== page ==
A glimpse of my second annual outlook is the top story below, and then I'll hand the reins back to Ben Geman for the rest of the news.
Illustration: Rebecca Zisser/Axios
From Washington to Down Under, energy and climate are hotter topics this year than they have been in some time. Here's a glimpse of what I'm watching this year, and click here to go deeper with the whole column.
1. Climate politics. After taking a backseat on Washington’s priority list for the past decade, expect climate and energy policy to be in the limelight with the start of the 116th Congress and the 2020 presidential campaign.
2. Regulatory lawsuits. We’ll see many of regulatory rollback proposals go final — and a mountain of lawsuits swiftly filed by blue states, particularly California and New York, and other parties.
3. Ailing coal and nuclear plants. Trump’s promise to keep open economically struggling coal and nuclear plants hasn't translated into action after more than a year.
4. Protectionist spillover. Trump’s trade war with China hit full force last year, and now we’re seeing the disparate impacts. I’ll be watching to see if this escalates, dissipates or plateaus.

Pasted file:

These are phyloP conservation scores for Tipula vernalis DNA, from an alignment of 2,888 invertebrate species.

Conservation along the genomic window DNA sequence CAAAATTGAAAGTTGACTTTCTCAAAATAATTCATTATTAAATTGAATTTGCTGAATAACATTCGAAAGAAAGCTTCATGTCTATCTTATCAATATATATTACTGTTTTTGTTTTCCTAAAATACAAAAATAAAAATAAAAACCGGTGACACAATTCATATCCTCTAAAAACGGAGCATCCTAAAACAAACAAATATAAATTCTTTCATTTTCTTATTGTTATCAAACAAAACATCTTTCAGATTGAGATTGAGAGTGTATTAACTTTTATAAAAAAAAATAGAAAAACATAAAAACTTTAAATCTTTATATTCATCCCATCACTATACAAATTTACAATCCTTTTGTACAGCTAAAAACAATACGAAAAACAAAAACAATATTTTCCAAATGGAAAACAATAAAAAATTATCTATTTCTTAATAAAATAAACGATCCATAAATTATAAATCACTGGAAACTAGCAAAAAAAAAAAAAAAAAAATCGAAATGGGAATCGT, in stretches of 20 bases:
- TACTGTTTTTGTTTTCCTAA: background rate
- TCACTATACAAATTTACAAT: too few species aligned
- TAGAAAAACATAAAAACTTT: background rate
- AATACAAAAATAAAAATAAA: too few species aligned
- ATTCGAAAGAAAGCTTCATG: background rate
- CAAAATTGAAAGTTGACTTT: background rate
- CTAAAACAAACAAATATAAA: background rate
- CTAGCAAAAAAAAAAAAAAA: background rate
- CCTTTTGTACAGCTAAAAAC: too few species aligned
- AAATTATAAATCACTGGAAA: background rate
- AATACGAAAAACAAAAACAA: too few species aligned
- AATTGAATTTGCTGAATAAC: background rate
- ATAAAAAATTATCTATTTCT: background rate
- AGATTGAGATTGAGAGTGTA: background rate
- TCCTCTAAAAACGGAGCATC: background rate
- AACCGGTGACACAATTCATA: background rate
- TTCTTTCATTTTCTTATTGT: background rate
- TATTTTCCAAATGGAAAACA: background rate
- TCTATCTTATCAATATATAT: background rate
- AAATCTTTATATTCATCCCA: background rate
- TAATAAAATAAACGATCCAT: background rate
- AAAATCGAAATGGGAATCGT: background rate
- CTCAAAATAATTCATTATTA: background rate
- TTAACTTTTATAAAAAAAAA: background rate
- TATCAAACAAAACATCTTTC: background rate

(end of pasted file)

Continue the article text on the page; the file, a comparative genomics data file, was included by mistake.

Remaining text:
5. Carbon taxes. I’m watching developments both in D.C. and in Canada.
6. Oil-demand levers. I’m watching two in particular, one high-profile and one less so: electric vehicles and plastics.
7. Oil prices’ wild ride. After 2018’s volatile ups and downs — accentuated by sporadic Trump tweets — oil is likely set for another tumultuous year.
8. Growing climate disconnect. At a high-profile UN summit in September, nations will be expected to say what they have done or plan to do to ramp up their commitments to the 2015 Paris Climate Agreement — despite little progress on current goals.